Magazine article Supervisory Management

Keeping Hot Buttons from Taking Control

Magazine article Supervisory Management

Keeping Hot Buttons from Taking Control

Article excerpt

We all have hot buttons - issues that cause us to lose our temper or control.

If we are to achieve our professional goals - as well as personal ones - we need to find a way to deal with our hot buttons. If we don't, we will continually be frustrated by the conflicts we experience - and no one promotes someone who can't control their cool.

When we want lasting solutions to interpersonal conflicts, there are three critical steps we need to take:

1. Stop our reactions, which means stopping our efforts to change the other person.

2. Sort out the situation and identify our personal needs.

3. Shift to a new way with others to solve the problem.


The first step in dealing with our hot buttons is to stop the chain of reaction that occurs. We think about the person or situation incessantly. We talk about the problem with anyone who is sympathetic to our cause. We develop strategies, engage in overt conflict, justify our behaviors, seek support, anticipate the person's next move, protect ourselves, make resolutions, and think about the situation at night instead of connecting with our family, relaxing, or eating supper. The goal of this obsessive behavior is to gain the upper hand and get what we want.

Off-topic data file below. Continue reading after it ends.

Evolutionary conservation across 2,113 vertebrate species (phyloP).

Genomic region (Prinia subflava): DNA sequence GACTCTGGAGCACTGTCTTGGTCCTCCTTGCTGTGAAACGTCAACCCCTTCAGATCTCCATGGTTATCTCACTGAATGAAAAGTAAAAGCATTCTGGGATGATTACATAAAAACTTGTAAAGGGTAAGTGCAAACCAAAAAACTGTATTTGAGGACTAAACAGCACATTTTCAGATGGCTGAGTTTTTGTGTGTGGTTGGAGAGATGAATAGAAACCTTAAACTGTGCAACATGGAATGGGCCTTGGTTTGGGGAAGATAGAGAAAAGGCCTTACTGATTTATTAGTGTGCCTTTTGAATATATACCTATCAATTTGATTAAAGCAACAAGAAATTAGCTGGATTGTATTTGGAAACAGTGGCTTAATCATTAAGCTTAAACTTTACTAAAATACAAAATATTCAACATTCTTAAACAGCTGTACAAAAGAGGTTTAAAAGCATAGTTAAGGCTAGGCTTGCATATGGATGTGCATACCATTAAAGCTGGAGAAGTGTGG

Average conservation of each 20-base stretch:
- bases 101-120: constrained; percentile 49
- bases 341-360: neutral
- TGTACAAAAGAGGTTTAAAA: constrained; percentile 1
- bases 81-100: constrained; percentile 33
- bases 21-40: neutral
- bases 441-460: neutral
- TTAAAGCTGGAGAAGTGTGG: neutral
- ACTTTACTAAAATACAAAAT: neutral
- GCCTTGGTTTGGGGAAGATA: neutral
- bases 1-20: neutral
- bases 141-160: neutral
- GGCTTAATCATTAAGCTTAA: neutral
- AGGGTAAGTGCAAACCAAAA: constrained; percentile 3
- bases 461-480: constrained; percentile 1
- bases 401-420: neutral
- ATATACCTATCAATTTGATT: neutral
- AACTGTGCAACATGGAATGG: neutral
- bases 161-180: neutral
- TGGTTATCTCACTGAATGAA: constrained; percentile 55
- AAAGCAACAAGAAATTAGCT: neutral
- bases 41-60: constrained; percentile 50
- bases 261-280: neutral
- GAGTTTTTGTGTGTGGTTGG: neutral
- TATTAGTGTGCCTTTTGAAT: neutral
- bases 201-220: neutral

But we must literally stop using our personal time and energy to think about the other person and, instead, plan what we are going to do next. We must stop trying to get them to be or do what we want. This isn't easy.

Withdrawal is an enormous step. A big part of us wants - even needs - to keep the drama going. On an unconscious level, we are attracted to the conflict. That's the nature of hot buttons: They are deeply embedded in our psyches, and we resist giving them up. The idea of focusing on ourselves seems antithetical to what we are trying to achieve. After all, in our clouded state of mind, we aren't causing the problem - they are. But the truth is that the only person in the world we can change is ourselves. When we change how we feel, react, and think, we increase the likelihood that others will change also. When we change, others change.


The second step in dealing with hot buttons is sorting out all the feelings we are having.

Sorting out helps us stop seeing the problem as something "they" are doing to us and start seeing the problem as one we own. We can sort out the situation by asking ourselves these questions:

* What do I like and dislike about this situation? …

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